Over $10.6 million in funding has been signaled for Improving People’s Access to Community-based Treatment, Supports and Services (IMPACTS), a new program and an Association of Oregon Counties (AOC) policy priority for the 2019 Legislative Session.
The program, created in Senate Bill 973 A, is closely modeled after the successful Justice Reinvestment Initiative (JRI), passed in 2013 to invest locally in cost-efficient and effective county programs that reduce recidivism and reduce costs to the overall justice system.
IMPACTS, like JRI, will be housed in the Criminal Justice Commission (CJC) and create a grant program to provide counties, tribal nations, and regional consortiums with resources to build a stronger and more comprehensive system of community supports and services for individuals with mental health and/or substance use disorders who are at risk of involvement with the criminal justice system (jails), emergency rooms, and institutions, including the Oregon State Hospital. This program is not in competition with the current aid and assist program, but rather creates an additional support to help fully utilize community resources and make targeted investments in critical areas.
SB 973 A calls for incorporation of a number approaches and issues as part CJC’s IMPACTS grantmaking process, including: identifying and focusing on frequent users of jails; prescribing grant approval methodology; use of outcome measures and evaluation tools; behavioral health workforce challenges; and housing. Under the bill, pilot programs will be funded across the state and could include individual counties or groups of counties. The bill will also earmark that $300,000 of the total allocated funds ($10.6 million) be used for research to measure success of the program.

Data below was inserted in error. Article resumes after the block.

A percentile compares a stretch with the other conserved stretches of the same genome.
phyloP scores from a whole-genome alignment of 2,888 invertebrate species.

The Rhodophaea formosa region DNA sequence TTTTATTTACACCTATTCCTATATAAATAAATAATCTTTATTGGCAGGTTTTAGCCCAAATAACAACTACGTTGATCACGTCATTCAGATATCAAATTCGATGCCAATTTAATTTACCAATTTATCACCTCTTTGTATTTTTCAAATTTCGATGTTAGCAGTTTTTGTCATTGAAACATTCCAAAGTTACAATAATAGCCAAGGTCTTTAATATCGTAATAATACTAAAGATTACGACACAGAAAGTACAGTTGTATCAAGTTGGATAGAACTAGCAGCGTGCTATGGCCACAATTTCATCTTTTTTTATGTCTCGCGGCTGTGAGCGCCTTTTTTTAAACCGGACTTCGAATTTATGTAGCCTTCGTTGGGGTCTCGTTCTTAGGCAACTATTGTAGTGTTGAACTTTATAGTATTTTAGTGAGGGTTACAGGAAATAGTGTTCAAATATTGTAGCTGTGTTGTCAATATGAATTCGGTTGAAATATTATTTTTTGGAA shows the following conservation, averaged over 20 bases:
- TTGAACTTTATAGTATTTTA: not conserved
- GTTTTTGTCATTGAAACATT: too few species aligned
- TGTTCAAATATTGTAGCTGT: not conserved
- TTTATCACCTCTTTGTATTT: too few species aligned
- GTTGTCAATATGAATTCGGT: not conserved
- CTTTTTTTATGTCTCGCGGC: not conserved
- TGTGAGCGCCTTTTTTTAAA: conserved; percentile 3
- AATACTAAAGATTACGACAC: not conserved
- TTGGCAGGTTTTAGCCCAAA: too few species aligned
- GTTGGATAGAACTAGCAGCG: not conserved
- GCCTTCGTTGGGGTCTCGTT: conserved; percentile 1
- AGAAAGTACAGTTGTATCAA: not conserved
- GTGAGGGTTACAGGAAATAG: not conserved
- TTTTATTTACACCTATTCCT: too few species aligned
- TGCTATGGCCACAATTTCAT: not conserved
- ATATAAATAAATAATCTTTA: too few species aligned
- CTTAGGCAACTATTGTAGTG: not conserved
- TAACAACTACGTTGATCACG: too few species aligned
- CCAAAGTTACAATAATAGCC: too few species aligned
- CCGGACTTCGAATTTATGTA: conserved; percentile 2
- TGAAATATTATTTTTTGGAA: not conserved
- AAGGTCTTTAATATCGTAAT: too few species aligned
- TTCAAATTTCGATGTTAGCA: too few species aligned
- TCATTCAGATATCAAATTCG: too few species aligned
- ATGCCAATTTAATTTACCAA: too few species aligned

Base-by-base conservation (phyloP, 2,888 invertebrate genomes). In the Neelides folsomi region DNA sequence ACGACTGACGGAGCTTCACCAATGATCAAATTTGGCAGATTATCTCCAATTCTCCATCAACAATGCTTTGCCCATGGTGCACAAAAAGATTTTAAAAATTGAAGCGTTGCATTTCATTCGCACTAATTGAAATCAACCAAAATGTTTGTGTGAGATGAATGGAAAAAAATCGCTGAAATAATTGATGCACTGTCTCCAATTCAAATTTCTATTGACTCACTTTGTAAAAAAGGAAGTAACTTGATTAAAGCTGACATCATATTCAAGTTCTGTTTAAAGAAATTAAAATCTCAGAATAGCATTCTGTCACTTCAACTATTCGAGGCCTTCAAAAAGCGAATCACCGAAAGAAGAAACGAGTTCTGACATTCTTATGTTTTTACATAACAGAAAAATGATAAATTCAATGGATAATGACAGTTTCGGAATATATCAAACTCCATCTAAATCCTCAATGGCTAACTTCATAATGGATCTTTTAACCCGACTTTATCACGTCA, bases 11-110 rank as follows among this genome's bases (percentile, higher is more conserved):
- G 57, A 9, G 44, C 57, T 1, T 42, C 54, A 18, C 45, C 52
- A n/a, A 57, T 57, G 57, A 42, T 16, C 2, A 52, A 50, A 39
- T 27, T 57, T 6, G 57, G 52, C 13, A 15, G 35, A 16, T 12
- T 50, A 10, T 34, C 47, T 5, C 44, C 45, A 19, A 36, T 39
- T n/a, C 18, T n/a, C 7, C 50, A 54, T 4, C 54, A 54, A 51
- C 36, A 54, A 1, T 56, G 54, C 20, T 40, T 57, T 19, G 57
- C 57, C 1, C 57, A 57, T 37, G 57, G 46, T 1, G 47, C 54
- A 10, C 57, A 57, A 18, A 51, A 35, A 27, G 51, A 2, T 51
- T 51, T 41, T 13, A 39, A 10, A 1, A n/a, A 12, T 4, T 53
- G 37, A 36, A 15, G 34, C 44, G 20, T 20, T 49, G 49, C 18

SB 973 A passed the joint ways and means subcommittee on public safety and is scheduled to go before the full ways and means committee on June 7. The bill represents a partnership between CJC and the Oregon Health Authority (OHA).
Commissioners Claire Hall (Lincoln County) and Jim Doherty (Morrow County) played leadership roles in helping create SB 973 by serving on the Behavioral Health Justice Reinvestment Initiative Steering Committee over the last 10 months. This steering committee was chaired by Marion County Sheriff, Jason Myers and OHA Director, Pat Allen. Association of Oregon Counties’ (AOC) Legislative Affairs Manager, Andy Smith has been working with legislators and stakeholders to help build consensus on the bill.
Note: IMPACTS was originally known as Behavioral Health Justice Reinvestment Initiative (BHJRI), but was modified through the legislative process.
Contributed by: Megan Chuinard | Public Affairs Associate